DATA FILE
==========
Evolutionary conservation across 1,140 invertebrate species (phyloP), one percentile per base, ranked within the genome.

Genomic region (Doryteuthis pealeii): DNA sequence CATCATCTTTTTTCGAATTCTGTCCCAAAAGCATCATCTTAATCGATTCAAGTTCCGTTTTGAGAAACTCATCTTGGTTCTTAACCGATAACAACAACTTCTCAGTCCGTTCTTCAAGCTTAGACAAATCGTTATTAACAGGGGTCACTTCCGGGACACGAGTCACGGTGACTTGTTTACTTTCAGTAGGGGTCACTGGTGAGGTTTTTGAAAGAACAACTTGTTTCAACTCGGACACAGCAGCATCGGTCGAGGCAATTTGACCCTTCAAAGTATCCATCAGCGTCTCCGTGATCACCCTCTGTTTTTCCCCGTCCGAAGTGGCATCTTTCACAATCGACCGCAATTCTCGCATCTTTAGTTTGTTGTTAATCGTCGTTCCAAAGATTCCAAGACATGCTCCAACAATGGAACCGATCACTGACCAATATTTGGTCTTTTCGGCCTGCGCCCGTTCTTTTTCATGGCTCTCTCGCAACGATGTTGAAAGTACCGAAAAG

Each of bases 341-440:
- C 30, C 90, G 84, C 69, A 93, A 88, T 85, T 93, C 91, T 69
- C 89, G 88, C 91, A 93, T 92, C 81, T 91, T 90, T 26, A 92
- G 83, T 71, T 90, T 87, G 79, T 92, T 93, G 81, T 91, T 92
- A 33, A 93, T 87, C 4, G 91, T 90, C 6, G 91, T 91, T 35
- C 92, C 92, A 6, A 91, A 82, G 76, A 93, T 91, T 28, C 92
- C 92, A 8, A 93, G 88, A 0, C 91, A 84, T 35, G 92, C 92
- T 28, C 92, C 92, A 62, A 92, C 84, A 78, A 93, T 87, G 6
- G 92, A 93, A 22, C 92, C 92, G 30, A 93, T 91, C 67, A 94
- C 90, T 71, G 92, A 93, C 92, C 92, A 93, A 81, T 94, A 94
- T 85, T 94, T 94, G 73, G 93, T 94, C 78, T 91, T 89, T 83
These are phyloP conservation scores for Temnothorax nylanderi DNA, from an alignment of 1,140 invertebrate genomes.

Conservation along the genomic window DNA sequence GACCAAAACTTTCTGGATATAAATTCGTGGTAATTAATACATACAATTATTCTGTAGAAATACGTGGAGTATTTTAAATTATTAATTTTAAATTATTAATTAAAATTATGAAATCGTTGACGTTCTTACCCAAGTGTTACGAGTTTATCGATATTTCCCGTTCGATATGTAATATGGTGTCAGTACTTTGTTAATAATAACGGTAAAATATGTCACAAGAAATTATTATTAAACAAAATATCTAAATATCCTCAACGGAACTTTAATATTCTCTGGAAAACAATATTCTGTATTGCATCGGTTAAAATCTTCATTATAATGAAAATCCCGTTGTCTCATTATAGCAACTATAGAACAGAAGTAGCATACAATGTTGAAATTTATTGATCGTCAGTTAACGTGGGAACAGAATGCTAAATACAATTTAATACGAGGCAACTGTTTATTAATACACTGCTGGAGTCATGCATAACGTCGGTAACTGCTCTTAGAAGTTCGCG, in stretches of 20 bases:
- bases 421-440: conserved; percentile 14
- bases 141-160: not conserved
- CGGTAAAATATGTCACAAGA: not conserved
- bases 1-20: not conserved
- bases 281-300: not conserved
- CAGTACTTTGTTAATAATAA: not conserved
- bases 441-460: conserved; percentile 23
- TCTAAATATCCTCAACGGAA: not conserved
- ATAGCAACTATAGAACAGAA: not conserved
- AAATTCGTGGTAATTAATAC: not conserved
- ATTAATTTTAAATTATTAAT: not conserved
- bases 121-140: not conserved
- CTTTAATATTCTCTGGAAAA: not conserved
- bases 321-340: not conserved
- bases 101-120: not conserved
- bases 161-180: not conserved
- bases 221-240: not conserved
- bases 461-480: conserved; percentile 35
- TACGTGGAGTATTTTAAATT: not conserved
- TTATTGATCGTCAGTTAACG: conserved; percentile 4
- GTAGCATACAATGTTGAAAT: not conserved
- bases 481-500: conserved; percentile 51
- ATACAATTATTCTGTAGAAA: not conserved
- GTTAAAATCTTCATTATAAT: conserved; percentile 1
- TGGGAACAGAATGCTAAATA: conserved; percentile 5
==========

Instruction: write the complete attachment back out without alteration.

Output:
Evolutionary conservation across 1,140 invertebrate species (phyloP), one percentile per base, ranked within the genome.

Genomic region (Doryteuthis pealeii): DNA sequence CATCATCTTTTTTCGAATTCTGTCCCAAAAGCATCATCTTAATCGATTCAAGTTCCGTTTTGAGAAACTCATCTTGGTTCTTAACCGATAACAACAACTTCTCAGTCCGTTCTTCAAGCTTAGACAAATCGTTATTAACAGGGGTCACTTCCGGGACACGAGTCACGGTGACTTGTTTACTTTCAGTAGGGGTCACTGGTGAGGTTTTTGAAAGAACAACTTGTTTCAACTCGGACACAGCAGCATCGGTCGAGGCAATTTGACCCTTCAAAGTATCCATCAGCGTCTCCGTGATCACCCTCTGTTTTTCCCCGTCCGAAGTGGCATCTTTCACAATCGACCGCAATTCTCGCATCTTTAGTTTGTTGTTAATCGTCGTTCCAAAGATTCCAAGACATGCTCCAACAATGGAACCGATCACTGACCAATATTTGGTCTTTTCGGCCTGCGCCCGTTCTTTTTCATGGCTCTCTCGCAACGATGTTGAAAGTACCGAAAAG

Each of bases 341-440:
- C 30, C 90, G 84, C 69, A 93, A 88, T 85, T 93, C 91, T 69
- C 89, G 88, C 91, A 93, T 92, C 81, T 91, T 90, T 26, A 92
- G 83, T 71, T 90, T 87, G 79, T 92, T 93, G 81, T 91, T 92
- A 33, A 93, T 87, C 4, G 91, T 90, C 6, G 91, T 91, T 35
- C 92, C 92, A 6, A 91, A 82, G 76, A 93, T 91, T 28, C 92
- C 92, A 8, A 93, G 88, A 0, C 91, A 84, T 35, G 92, C 92
- T 28, C 92, C 92, A 62, A 92, C 84, A 78, A 93, T 87, G 6
- G 92, A 93, A 22, C 92, C 92, G 30, A 93, T 91, C 67, A 94
- C 90, T 71, G 92, A 93, C 92, C 92, A 93, A 81, T 94, A 94
- T 85, T 94, T 94, G 73, G 93, T 94, C 78, T 91, T 89, T 83
These are phyloP conservation scores for Temnothorax nylanderi DNA, from an alignment of 1,140 invertebrate genomes.

Conservation along the genomic window DNA sequence GACCAAAACTTTCTGGATATAAATTCGTGGTAATTAATACATACAATTATTCTGTAGAAATACGTGGAGTATTTTAAATTATTAATTTTAAATTATTAATTAAAATTATGAAATCGTTGACGTTCTTACCCAAGTGTTACGAGTTTATCGATATTTCCCGTTCGATATGTAATATGGTGTCAGTACTTTGTTAATAATAACGGTAAAATATGTCACAAGAAATTATTATTAAACAAAATATCTAAATATCCTCAACGGAACTTTAATATTCTCTGGAAAACAATATTCTGTATTGCATCGGTTAAAATCTTCATTATAATGAAAATCCCGTTGTCTCATTATAGCAACTATAGAACAGAAGTAGCATACAATGTTGAAATTTATTGATCGTCAGTTAACGTGGGAACAGAATGCTAAATACAATTTAATACGAGGCAACTGTTTATTAATACACTGCTGGAGTCATGCATAACGTCGGTAACTGCTCTTAGAAGTTCGCG, in stretches of 20 bases:
- bases 421-440: conserved; percentile 14
- bases 141-160: not conserved
- CGGTAAAATATGTCACAAGA: not conserved
- bases 1-20: not conserved
- bases 281-300: not conserved
- CAGTACTTTGTTAATAATAA: not conserved
- bases 441-460: conserved; percentile 23
- TCTAAATATCCTCAACGGAA: not conserved
- ATAGCAACTATAGAACAGAA: not conserved
- AAATTCGTGGTAATTAATAC: not conserved
- ATTAATTTTAAATTATTAAT: not conserved
- bases 121-140: not conserved
- CTTTAATATTCTCTGGAAAA: not conserved
- bases 321-340: not conserved
- bases 101-120: not conserved
- bases 161-180: not conserved
- bases 221-240: not conserved
- bases 461-480: conserved; percentile 35
- TACGTGGAGTATTTTAAATT: not conserved
- TTATTGATCGTCAGTTAACG: conserved; percentile 4
- GTAGCATACAATGTTGAAAT: not conserved
- bases 481-500: conserved; percentile 51
- ATACAATTATTCTGTAGAAA: not conserved
- GTTAAAATCTTCATTATAAT: conserved; percentile 1
- TGGGAACAGAATGCTAAATA: conserved; percentile 5